Dogs can suffer from a number of different fears and phobias, and you may be the reason behind your confusion toward what your dog will and will not do. These phobias can have a variety of causes, including lack of early socialization, genetics, or a negative experience. A dog’s fears and phobias may lead to signs such as cowering, trembling, drooling, barking, destructive behavior, and, in some cases, aggression.
The following are some common dog fears and phobias.
Astraphobia is a fear of thunder, and it is a very common phobia in dogs. The degree of this fear can differ between dogs. Some may just have a mild fear of thunder. In this case, a dog may tremble slightly or you may notice flattened ears and a tucked tail during a thunderstorm. Other dogs may have a more severe phobia which leads them to hide, become destructive, or lose control of their bowels or bladder.
Dogs may also be able to sense a thunderstorm coming well before you are able to detect it. This is the reason so many dog owners report seeing their dogs exhibit signs of fear several minutes or longer before the storm actually hits.
A fear of fireworks is another common dog phobia. Similar to a fear of thunderstorms, the loud and unpredictable sounds and light displays of fireworks make many dogs tremble in fear. For some dogs, slowly getting them used to the sound of fireworks can eliminate the phobia. In other cases, you may need to use management techniques. Dogs with a severe fireworks phobia may need to be treated with an anti-anxiety medication or sedatives.
The fear of being left home alone is referred to as separation anxiety. Dogs who suffer from separation anxiety tend to exhibit destructive behavior as soon as their owners leave the house. Other symptoms include excessive barking and housebreaking accidents when left alone.
A change in the dog owner’s behavior may help ease a dog’s fears. Simply by making changes to their habits before leaving the house and staying low key when they leave and return home, dog owners can alleviate some of a dog’s anxiety. Desensitization, the process of slowly getting the dog used to being left home alone, can also be beneficial to dogs suffering from separation anxiety.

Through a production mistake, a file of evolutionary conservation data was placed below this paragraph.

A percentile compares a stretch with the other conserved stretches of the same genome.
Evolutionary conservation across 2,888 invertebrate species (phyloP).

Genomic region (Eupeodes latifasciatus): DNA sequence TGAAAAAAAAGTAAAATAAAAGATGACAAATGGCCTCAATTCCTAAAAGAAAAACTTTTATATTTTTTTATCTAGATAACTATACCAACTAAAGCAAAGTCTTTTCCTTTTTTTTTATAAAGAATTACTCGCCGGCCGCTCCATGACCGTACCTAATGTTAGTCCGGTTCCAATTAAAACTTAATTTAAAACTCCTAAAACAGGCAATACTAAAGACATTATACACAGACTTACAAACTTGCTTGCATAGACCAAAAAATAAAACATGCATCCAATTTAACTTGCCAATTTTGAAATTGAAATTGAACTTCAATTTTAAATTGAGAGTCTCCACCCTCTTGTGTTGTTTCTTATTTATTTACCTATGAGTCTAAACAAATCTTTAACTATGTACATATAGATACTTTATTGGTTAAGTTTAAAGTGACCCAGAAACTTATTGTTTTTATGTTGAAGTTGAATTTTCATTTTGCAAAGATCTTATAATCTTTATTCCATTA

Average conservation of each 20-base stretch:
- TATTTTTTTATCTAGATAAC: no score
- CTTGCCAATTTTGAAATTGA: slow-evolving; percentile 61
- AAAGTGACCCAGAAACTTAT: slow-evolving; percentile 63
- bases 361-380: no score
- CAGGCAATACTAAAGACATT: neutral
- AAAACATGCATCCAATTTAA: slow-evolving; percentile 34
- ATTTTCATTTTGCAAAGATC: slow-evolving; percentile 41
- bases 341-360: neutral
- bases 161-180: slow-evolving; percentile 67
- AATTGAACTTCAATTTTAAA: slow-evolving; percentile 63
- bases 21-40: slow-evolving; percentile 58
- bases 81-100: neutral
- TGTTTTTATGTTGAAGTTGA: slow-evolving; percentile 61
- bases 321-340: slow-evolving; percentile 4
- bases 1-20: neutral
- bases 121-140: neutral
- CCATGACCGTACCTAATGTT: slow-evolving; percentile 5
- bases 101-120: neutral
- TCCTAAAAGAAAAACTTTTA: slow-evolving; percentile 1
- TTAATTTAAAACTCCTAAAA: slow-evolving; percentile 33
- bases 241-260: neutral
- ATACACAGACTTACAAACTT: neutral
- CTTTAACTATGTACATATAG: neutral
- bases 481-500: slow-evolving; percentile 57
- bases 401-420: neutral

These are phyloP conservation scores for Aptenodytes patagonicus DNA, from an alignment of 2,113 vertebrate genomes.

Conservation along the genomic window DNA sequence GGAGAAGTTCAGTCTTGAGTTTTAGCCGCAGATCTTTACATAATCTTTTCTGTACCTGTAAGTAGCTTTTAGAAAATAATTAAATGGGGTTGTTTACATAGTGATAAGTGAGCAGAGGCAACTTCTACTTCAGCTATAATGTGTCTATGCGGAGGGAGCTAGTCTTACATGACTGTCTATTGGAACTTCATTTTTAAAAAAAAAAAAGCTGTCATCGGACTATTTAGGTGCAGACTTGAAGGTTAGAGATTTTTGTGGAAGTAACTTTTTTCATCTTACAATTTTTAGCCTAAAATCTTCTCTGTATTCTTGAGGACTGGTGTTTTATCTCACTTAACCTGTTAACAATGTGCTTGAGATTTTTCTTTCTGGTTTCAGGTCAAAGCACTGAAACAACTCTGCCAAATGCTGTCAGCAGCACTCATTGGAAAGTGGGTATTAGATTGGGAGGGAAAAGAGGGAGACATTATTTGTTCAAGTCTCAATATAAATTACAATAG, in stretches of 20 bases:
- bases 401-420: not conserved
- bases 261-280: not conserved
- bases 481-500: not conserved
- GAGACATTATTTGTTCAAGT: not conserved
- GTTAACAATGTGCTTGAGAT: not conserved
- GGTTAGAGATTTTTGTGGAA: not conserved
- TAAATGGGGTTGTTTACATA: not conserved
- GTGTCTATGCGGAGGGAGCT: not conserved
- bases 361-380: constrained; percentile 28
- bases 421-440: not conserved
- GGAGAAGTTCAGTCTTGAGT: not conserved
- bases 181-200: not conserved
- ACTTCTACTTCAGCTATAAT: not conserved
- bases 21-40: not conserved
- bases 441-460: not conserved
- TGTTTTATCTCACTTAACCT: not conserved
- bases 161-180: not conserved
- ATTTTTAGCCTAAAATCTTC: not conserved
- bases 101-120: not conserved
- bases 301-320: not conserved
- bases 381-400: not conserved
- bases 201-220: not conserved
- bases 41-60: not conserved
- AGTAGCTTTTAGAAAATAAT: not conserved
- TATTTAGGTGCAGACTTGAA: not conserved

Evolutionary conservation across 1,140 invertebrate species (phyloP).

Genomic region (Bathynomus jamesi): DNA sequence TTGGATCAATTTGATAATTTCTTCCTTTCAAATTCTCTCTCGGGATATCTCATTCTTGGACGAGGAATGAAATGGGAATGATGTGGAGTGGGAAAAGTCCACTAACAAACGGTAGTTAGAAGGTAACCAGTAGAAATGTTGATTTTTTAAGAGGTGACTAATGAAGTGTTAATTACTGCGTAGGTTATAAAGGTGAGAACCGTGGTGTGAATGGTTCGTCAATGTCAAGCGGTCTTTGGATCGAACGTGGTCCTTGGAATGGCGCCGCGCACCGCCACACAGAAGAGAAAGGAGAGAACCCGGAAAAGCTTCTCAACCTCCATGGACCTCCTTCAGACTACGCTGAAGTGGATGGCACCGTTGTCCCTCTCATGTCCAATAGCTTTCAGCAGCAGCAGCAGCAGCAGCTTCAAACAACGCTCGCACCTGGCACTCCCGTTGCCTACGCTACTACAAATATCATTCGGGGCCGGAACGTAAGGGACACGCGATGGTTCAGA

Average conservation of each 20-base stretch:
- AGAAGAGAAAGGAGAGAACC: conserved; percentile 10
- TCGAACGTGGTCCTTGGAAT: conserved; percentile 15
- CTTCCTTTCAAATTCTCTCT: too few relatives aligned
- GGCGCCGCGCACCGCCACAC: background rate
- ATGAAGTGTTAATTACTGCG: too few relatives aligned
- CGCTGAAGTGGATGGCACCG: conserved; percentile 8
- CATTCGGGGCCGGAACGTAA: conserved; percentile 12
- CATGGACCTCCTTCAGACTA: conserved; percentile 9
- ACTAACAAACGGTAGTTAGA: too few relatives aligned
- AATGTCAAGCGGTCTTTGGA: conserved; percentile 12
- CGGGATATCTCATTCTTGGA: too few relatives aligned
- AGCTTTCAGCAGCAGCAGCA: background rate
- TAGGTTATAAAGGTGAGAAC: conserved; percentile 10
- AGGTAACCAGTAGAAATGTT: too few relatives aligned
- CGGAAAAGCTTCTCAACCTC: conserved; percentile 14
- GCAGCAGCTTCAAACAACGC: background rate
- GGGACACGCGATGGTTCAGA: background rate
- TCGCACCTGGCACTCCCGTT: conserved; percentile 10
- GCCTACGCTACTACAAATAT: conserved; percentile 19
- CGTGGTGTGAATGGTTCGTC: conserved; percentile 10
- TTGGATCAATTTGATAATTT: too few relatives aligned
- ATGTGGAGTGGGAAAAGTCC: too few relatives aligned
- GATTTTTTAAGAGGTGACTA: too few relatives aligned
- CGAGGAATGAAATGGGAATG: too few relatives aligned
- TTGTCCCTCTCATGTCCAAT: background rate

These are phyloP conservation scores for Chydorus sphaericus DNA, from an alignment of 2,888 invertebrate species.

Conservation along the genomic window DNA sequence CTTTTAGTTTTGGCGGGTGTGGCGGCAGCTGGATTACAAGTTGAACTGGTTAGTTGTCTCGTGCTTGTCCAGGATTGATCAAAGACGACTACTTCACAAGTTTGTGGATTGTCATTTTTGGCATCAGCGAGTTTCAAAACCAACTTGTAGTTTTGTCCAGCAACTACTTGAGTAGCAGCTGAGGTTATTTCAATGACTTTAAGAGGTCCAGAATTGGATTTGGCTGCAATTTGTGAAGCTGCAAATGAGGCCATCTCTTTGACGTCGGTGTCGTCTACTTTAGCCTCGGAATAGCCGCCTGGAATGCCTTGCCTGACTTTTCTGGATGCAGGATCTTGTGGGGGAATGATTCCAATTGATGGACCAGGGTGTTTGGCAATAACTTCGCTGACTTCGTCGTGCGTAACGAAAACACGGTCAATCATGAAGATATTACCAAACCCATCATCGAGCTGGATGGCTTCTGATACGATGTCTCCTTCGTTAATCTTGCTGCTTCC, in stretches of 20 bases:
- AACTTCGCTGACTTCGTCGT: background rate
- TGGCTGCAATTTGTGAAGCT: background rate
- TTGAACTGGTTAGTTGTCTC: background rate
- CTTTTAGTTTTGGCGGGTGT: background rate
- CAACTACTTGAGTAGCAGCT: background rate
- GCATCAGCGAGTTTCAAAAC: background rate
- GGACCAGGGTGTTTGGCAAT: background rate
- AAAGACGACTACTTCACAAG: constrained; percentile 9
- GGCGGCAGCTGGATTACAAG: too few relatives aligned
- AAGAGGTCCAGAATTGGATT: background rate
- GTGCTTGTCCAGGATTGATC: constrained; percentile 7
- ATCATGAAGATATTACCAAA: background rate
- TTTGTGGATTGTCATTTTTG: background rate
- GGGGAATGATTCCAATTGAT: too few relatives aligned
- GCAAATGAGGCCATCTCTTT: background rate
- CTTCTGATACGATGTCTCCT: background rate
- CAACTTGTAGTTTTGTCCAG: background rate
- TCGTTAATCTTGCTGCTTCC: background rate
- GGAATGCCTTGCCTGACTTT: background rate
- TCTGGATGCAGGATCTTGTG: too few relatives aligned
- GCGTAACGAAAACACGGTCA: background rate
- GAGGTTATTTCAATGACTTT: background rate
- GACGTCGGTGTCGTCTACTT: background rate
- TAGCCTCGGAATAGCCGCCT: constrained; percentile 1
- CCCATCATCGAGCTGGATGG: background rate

It’s not unusual for dogs to be afraid of going to the veterinarian. A dog’s first exposure to going to the vet usually involves strange smells, being handled in new ways, being restrained, and getting vaccinations. It’s no wonder dogs can easily become fearful of a trip to the vet. If there are no other phobias involved, this fear can often be easily fixed simply by bringing a dog to the vet for a few social visits that don’t involve an examination.
Many dogs are afraid of riding in the car. The fear is usually due to a lack of early exposure to car rides or negative experiences with riding in the car, such as getting car sick, riding in the car to be left at a shelter, or only going for a car ride for a visit to the veterinarian. It’s possible to overcome your dog’s fear of riding in the car by using treats and praise to slowly lure your dog into the car, and then working up to taking rides in small steps.
A dog owner may not realize his dog has a fear of going up and down stairs until his dog puts on the breaks as they approach a set of steps. This phobia is almost always due to a lack of early socialization. A dog who isn’t exposed to steps as a young puppy may develop of fear of going up and down them when he encounters a stairway later in life. Some dogs can be cajoled out of their fear by making going up and down steps into a game. Other dogs may need to learn to navigate stairs, literally, step by step.
It may surprise people to learn that it is fairly common for dogs to be afraid of men. While in some cases this fear may stem from being abused by a man, most of the time it is due to lack of socialization. Dogs who are fearful of men should be slowly desensitized to men in a non-threatening manner. Keep in mind that a fearful dog may growl, snap, or bite someone as a result of this fear.
A fear of strangers is similar to a fear of men, but in this case, a dog may be afraid of anyone he doesn’t know. This can be a difficult problem to overcome because it’s impossible to teach your dog to accept every possible new person. It’s important to allow your dog to approach new people in his own time. Forcing a fearful dog to accept a stranger could push a dog to become aggressive.
Dogs develop a fear of children for several reasons. One is a lack of early exposure to children. It’s not uncommon for people to get a pet before becoming parents. Unless you bring a puppy into a household with children, your dog may not get the opportunity to socialize with them. Dogs also often have negative experiences with children. While a child’s intentions may be good, a dog may interpret overtures of affection as a threat. Dog owners who are dealing with a dog with a fear of children should consult a dog trainer or behaviorist to work on this phobia.
Many dogs develop a fear of particular objects – the vacuum cleaner, holiday decorations, a child’s toy. Very often this type of fear is not a big deal, as many objects can simply be moved out of sight. In certain cases, however, it can be problematic. For instance, if your dog refuses to walk past a statue outside your apartment building or if he turns into a trembling, anxiety-stricken mess every time you need to vacuum the carpet. In this case, you may need to slowly introduce your dog to objects he is afraid of in a happy, positive manner.